When nest building, many species of forest-dwelling birds show distinct preferences for particular species of trees. The decline and disappearance of those tree species due to disease, pollution, climate change, or other factors, may therefore affect avian nesting ecology and population dynamics.
In montane forests of the northeastern U.S., populations of red spruce (Picea rubens) have been declining by up to 85% since the 1950's as a result of acid precipitation. We examined the potential effects of spruce decline on the nesting ecology of the blackpoll warbler (Dendroica striata), a spruce woods specialist whose populations are reportedly declining.
Blackpoll Warbler © Gerhard Hofmann
The blackpoll warbler is a nearctic-neotropical migratory songbird that breeds in boreal spruce and fir forests of Alaska, Canada, and the northeastern United States. Breeding Bird Survey (BBS) data indicate that southeastern populations are declining at rates up to 1.5% per year, while western populations are apparently stable or increasing.
In the eastern U.S. and southeastern Canada, the range of Blackpoll Warblers mirrors that of red spruce, one of its preferred nesting trees. In many parts of its range, red spruce populations are also declining as an indirect result of acid deposition.
We hypothesized that southeastern blackpoll warbler population declines are linked to red spruce declines. In 2001, we found 23 blackpoll warbler nests at 4 sites in the Green Mountains of Vermont.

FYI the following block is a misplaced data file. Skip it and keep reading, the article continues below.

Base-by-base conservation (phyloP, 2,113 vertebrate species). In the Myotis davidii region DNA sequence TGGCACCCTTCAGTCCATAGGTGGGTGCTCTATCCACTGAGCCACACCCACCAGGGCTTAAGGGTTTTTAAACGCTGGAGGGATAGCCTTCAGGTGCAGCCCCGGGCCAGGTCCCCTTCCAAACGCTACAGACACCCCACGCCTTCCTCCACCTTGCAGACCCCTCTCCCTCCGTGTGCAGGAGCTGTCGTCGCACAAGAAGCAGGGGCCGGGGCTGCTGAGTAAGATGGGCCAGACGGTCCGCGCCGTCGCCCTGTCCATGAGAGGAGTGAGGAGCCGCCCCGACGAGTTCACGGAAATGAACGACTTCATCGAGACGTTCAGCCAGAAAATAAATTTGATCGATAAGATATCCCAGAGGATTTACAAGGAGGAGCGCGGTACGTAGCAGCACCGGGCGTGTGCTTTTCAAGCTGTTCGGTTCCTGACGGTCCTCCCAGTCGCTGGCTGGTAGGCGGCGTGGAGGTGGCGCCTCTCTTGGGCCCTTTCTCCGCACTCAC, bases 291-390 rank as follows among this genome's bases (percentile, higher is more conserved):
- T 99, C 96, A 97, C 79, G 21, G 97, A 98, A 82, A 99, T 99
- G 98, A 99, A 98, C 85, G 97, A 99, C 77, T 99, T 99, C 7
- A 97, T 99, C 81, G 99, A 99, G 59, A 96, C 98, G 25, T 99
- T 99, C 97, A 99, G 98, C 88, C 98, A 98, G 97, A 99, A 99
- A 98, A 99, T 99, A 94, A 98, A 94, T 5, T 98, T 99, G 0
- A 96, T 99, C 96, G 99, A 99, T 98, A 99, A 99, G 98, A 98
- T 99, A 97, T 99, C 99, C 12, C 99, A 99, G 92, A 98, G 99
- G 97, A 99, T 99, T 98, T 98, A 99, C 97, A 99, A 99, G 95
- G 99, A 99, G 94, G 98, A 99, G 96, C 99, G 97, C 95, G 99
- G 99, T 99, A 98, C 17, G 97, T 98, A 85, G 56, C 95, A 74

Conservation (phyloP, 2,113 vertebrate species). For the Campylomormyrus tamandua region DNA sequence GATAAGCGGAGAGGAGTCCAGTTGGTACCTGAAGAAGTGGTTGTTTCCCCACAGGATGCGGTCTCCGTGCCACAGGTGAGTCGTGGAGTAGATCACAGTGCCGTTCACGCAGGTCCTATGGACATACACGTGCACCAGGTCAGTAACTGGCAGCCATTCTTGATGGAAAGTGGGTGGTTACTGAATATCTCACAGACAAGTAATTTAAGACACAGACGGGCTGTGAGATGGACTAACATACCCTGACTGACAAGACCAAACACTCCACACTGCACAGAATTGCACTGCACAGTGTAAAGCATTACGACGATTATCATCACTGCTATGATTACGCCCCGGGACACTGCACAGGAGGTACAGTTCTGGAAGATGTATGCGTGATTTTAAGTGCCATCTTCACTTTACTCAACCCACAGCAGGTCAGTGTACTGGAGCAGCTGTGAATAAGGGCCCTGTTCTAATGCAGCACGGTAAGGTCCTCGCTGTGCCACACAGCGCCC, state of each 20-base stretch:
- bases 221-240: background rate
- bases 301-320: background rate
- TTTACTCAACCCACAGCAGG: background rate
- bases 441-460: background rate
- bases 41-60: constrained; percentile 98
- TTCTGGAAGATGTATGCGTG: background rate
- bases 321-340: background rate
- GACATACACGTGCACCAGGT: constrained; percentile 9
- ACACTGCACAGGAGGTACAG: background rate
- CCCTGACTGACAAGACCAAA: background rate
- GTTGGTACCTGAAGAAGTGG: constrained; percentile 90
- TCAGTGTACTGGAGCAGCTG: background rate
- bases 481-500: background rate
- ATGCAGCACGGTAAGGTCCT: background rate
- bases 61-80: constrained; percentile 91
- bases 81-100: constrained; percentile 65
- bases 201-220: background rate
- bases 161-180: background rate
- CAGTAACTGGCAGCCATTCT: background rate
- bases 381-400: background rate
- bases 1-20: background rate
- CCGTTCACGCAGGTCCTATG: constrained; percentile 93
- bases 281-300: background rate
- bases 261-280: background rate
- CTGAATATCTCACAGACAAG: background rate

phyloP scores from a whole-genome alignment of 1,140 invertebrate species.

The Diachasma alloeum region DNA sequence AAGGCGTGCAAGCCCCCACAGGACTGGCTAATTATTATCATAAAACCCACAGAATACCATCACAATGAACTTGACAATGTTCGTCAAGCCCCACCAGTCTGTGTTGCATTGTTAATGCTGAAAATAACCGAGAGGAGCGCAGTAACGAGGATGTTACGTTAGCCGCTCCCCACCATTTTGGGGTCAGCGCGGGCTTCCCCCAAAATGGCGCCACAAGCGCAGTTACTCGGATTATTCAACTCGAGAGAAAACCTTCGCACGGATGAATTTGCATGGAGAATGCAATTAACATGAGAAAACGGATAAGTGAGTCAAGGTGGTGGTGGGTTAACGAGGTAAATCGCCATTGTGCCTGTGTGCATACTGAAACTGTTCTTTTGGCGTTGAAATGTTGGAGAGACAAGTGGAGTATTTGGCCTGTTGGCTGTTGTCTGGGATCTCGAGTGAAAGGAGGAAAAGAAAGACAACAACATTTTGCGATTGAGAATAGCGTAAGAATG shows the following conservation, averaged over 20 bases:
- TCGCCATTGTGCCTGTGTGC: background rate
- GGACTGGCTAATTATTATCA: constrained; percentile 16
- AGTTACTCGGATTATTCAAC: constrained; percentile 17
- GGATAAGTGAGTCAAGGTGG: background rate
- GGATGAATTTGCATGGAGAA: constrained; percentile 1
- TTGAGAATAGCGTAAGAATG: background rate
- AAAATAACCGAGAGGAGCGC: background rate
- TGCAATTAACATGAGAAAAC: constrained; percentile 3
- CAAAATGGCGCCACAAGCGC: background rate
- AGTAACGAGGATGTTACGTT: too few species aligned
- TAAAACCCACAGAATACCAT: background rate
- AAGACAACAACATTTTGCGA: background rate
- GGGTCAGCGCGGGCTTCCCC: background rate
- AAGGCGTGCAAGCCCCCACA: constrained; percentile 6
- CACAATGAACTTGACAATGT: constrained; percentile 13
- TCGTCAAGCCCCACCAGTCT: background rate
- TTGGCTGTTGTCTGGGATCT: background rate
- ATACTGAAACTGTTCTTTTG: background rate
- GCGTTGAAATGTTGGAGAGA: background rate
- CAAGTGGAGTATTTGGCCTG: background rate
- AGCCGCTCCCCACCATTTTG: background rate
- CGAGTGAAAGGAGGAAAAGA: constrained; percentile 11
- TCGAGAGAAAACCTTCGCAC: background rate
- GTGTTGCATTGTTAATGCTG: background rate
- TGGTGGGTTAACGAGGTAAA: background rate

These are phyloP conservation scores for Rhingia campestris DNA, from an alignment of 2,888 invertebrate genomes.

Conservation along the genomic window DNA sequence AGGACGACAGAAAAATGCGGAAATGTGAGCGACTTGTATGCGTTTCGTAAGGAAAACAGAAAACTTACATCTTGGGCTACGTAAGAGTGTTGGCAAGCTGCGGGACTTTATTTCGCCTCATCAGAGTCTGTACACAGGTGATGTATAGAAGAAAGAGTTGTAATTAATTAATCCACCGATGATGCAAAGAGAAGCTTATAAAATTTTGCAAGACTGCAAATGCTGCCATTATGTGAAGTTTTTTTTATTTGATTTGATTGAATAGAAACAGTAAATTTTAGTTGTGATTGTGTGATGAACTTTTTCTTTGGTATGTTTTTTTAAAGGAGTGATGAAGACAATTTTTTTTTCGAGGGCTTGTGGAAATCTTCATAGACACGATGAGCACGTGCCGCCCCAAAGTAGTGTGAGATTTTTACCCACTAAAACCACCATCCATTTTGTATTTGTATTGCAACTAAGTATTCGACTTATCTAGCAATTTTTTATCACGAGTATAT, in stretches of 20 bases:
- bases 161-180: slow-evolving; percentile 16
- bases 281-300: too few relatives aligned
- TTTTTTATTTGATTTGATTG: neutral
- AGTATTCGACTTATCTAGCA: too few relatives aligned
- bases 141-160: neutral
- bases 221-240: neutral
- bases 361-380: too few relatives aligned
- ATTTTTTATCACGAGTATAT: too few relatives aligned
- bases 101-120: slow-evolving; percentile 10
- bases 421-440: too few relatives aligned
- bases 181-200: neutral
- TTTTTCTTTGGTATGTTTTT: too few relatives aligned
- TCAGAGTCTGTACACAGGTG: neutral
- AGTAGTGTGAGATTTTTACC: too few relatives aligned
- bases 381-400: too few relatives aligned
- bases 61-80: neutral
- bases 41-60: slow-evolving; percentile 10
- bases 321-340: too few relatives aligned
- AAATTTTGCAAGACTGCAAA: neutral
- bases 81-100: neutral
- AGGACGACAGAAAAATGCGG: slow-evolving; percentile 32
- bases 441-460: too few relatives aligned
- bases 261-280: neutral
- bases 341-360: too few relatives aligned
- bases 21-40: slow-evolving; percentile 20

Blackpoll warblers showed a strong preference for spruce among conifers in the habitat. Over one-third of Blackpoll nests were placed in red spruce, whereas ca. two-thirds of nests were placed in balsam fir. That use of red spruce was more than double red spruce availability in the habitat suggests strong preference for spruce by Blackpolls.
Nests in spruce were more successful than nests in balsam fir. They produced more young than did nests in balsam fir.
Lower nesting success in red spruce implies that the decline of spruce from eastern montane forests may be related to population declines of blackpoll warblers in the same region. Loss of tree species from otherwise intact forests may be an important factor regulating populations of forest-breeding birds.